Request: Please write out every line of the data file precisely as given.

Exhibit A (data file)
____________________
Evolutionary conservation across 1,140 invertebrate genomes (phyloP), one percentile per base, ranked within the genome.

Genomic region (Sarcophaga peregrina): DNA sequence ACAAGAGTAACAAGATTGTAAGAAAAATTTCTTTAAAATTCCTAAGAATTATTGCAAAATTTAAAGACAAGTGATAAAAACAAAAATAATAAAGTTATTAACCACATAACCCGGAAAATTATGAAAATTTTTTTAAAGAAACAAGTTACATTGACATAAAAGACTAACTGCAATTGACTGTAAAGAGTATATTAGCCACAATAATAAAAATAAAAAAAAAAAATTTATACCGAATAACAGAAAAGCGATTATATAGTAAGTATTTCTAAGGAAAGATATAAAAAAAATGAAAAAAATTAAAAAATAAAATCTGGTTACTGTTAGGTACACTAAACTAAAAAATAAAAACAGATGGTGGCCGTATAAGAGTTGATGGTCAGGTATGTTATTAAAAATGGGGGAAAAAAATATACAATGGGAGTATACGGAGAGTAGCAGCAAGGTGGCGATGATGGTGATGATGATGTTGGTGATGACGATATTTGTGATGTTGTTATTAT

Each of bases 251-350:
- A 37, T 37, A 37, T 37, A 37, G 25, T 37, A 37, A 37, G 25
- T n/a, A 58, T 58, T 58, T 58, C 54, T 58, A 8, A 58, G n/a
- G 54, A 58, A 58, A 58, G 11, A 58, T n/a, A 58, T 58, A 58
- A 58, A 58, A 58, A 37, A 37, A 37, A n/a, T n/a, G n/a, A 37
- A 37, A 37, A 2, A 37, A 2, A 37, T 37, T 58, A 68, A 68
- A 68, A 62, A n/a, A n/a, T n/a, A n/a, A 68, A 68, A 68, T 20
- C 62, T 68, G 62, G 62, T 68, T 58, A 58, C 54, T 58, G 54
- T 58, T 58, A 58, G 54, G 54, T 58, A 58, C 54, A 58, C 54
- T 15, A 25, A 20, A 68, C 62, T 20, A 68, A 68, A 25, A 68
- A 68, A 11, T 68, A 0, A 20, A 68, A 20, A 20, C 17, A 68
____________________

Evolutionary conservation across 1,140 invertebrate genomes (phyloP), one percentile per base, ranked within the genome.

Genomic region (Sarcophaga peregrina): DNA sequence ACAAGAGTAACAAGATTGTAAGAAAAATTTCTTTAAAATTCCTAAGAATTATTGCAAAATTTAAAGACAAGTGATAAAAACAAAAATAATAAAGTTATTAACCACATAACCCGGAAAATTATGAAAATTTTTTTAAAGAAACAAGTTACATTGACATAAAAGACTAACTGCAATTGACTGTAAAGAGTATATTAGCCACAATAATAAAAATAAAAAAAAAAAATTTATACCGAATAACAGAAAAGCGATTATATAGTAAGTATTTCTAAGGAAAGATATAAAAAAAATGAAAAAAATTAAAAAATAAAATCTGGTTACTGTTAGGTACACTAAACTAAAAAATAAAAACAGATGGTGGCCGTATAAGAGTTGATGGTCAGGTATGTTATTAAAAATGGGGGAAAAAAATATACAATGGGAGTATACGGAGAGTAGCAGCAAGGTGGCGATGATGGTGATGATGATGTTGGTGATGACGATATTTGTGATGTTGTTATTAT

Each of bases 251-350:
- A 37, T 37, A 37, T 37, A 37, G 25, T 37, A 37, A 37, G 25
- T n/a, A 58, T 58, T 58, T 58, C 54, T 58, A 8, A 58, G n/a
- G 54, A 58, A 58, A 58, G 11, A 58, T n/a, A 58, T 58, A 58
- A 58, A 58, A 58, A 37, A 37, A 37, A n/a, T n/a, G n/a, A 37
- A 37, A 37, A 2, A 37, A 2, A 37, T 37, T 58, A 68, A 68
- A 68, A 62, A n/a, A n/a, T n/a, A n/a, A 68, A 68, A 68, T 20
- C 62, T 68, G 62, G 62, T 68, T 58, A 58, C 54, T 58, G 54
- T 58, T 58, A 58, G 54, G 54, T 58, A 58, C 54, A 58, C 54
- T 15, A 25, A 20, A 68, C 62, T 20, A 68, A 68, A 25, A 68
- A 68, A 11, T 68, A 0, A 20, A 68, A 20, A 20, C 17, A 68